Co-Winner: San Diego Gas & Electric - The calm AFTER the storm
To prepare for an unexpected emergency, San Diego Gas & Electric holds at least four crisis exercises a year, which involve the simulated activation of the company's Emergency Operations Center (EOC). Good thing, too, because on Sept. 8, 2011, nearly 7 million people across two states and northern Baja California, Mexico, lost power. It was the first system-wide blackout in SDG&E’s 100-plus years in business.
Immediately after the outage, SDG&E activated its EOC and implemented its practiced crisis communications response with the goal of ensuring vital information about the power outage was accurately and quickly disseminated to stakeholders.
Twitter was at the center of this response. Within minutes, the first of 123 Twitter messages was sent. SDG&E created a hashtag, #sdoutage, the public could use to monitor and receive updates about the power outage. At the onset, the focus was on public safety messages. Once the power was restored, SDG&E transitioned its messages to encourage the public to implement energy conservation measures to protect the still fragile electric system.
The level of importance of Twitter throughout the crisis was clear—there was a dramatic increase in SDG&E's Twitter followers, which increased in 24 hours from 1,700 to 17,000 during the outage. Media outlets praised SDG&E’s Twitter-focused crisis management efforts, with San Diego Union-Tribune reporting that “the thrum of activity at SDG&E’s command center [during the blackout] was constant.” —Steve Goldstein
Co-Winner: Weber Shandwick - “Like This”: American Airlines Responds Socially to Alec Baldwin Incident
These days, a plane hardly ever leaves the tarmac without a passenger aboard tweeting a complaint about his or her seat, delayed departure, a screaming baby or a missed connection.
Such was the case on Dec. 6, 2011, when American Airlines crew members responded to an incident involving actor Alec Baldwin on a flight from Los Angeles to New York. According to witnesses, the incident began when Baldwin was asked by a flight attendant to turn off his mobile phone in preparation for takeoff, a clear FAA regulation.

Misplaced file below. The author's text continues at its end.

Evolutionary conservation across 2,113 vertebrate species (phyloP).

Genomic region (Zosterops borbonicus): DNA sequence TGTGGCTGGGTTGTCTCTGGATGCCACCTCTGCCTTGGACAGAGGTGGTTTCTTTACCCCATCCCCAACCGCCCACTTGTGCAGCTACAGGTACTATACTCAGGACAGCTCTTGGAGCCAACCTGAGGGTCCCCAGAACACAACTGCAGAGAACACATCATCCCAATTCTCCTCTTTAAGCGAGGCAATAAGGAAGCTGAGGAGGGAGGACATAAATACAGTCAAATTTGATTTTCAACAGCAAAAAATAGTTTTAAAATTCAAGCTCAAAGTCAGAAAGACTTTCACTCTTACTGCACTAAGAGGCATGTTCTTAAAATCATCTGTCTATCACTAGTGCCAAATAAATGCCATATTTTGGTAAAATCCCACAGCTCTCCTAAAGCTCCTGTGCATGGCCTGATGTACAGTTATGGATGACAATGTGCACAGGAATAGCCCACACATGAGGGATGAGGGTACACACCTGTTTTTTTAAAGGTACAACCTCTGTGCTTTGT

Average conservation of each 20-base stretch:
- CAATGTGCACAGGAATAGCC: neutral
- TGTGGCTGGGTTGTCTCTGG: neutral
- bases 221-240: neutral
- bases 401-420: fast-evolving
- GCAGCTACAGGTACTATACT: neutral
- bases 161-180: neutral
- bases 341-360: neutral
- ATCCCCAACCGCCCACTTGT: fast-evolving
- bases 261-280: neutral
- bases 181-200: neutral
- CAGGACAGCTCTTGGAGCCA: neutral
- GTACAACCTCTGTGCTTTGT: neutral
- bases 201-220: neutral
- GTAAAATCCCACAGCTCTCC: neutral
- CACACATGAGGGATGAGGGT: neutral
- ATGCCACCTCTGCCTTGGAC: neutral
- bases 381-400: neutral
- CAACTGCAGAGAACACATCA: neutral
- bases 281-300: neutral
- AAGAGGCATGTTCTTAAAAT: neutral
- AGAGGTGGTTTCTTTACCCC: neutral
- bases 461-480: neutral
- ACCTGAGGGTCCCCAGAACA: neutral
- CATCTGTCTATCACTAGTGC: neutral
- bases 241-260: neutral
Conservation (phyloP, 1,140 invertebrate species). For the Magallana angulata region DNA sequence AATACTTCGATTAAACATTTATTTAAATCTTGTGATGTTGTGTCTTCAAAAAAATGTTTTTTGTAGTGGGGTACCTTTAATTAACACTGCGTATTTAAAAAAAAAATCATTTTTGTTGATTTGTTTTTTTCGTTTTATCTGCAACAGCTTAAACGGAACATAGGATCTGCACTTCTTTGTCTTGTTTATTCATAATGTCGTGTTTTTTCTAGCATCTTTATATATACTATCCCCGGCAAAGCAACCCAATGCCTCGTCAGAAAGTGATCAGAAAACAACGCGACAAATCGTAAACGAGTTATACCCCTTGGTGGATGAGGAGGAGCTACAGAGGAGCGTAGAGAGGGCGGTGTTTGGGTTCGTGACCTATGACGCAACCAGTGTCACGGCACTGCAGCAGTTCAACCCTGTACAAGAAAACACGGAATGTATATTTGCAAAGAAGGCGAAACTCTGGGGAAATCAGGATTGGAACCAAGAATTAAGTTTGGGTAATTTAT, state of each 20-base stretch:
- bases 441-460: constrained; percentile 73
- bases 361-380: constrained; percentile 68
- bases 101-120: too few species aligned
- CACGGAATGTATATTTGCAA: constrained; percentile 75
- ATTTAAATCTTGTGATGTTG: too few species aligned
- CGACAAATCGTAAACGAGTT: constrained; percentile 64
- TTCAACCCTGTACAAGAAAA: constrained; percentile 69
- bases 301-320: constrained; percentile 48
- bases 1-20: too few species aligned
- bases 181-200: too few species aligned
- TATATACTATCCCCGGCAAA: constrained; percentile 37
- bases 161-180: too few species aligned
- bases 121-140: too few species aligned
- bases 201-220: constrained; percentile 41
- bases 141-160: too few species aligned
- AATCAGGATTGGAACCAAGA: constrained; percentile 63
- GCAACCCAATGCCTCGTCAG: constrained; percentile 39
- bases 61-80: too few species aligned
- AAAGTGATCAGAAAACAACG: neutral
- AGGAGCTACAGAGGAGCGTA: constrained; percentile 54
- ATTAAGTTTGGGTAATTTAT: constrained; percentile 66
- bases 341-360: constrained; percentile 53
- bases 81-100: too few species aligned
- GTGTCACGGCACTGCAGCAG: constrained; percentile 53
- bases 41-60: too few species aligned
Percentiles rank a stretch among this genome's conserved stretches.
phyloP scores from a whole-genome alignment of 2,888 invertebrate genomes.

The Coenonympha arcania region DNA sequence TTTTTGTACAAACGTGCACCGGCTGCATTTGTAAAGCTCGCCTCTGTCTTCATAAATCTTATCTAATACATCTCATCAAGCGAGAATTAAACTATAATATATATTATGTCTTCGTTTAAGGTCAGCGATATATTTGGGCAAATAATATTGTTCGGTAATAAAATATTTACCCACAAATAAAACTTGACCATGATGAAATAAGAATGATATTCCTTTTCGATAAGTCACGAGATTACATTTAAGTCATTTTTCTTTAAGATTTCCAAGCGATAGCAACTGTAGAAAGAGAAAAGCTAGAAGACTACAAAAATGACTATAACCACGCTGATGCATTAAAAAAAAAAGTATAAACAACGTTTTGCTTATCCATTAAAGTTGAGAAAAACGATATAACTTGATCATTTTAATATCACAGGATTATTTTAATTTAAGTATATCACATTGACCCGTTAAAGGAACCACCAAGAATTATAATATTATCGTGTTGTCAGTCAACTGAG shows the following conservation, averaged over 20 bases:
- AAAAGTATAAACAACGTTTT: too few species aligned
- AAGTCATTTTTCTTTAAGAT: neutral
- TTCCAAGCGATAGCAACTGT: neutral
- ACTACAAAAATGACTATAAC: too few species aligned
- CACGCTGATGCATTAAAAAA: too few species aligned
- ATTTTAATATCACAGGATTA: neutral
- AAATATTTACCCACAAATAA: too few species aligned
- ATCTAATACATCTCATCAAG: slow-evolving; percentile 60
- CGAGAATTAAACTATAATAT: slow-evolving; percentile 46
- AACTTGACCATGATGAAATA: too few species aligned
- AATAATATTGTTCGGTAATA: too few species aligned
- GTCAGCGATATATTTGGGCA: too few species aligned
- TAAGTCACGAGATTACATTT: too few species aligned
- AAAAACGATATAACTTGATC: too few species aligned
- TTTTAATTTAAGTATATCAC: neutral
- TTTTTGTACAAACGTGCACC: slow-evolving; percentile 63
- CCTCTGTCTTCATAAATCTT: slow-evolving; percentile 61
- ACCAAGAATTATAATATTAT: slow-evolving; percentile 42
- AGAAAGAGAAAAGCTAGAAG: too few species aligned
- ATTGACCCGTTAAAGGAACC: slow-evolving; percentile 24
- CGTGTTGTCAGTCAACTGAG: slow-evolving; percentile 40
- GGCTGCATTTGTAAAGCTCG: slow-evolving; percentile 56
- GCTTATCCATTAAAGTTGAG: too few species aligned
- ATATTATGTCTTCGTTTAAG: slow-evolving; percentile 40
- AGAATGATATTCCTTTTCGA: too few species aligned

At the time, Baldwin was playing Words With Friends on his smartphone. After being asked to turn off his phone and refusing, the plane went back to the gate and Baldwin was removed from the flight, at which point he began tweeting to his then 600,000 followers.
Within a few minutes, 2,722 people had retweeted Baldwin’s messages, which quickly spread to 5 million people. News outlets picked up the story shortly thereafter.
The American Airlines social media team, a combined group of the airline’s customer service reps and PR pros from agency partner Weber Shandwick, immediately got to work with one main goal—to engage quickly and calmly throughout the crisis on social channels and be clear about its passenger policies.
Here’s the Twitter timeline:
5:01 p.m., Baldwin fired off: “Flight attendant on American reamed me out 4 playing WORDS W FRIENDS while we sat at the gate, not moving.”
5:19 p.m., Baldwin tweeted: “#nowonderamericaairisbankrupt.”
5:33 p.m., AA responded: “@AlecBaldwin Mr. Baldwin, we are looking into this. Please DM us contact information.”
5:38 p.m., Baldwin wrote: “Now on the 3 o’clock American flight. The flight attendants already look...smarter.”
5:50 p.m., Baldwin wrote: “#theresalwaysunited Last flight w American. Where retired Catholic school gym teachers from the 1950s find jobs as flight attendants.”
American and Weber Shandwick posted an official statement about the incident the next day first on Facebook, which reached 75,729 people via 6,534 likes and 1,261 shares. A tweet posted with a link to the Facebook post was retweeted 355 times.
American was praised publicly for recognizing that there is not a special set of rules for celebrities, and that FAA guidelines must be followed by every traveler. Within a week, social conversation about Alec Baldwin and American Airlines amounted to 27,230 posts reaching more than 38 million people. —Bill Miltenberg
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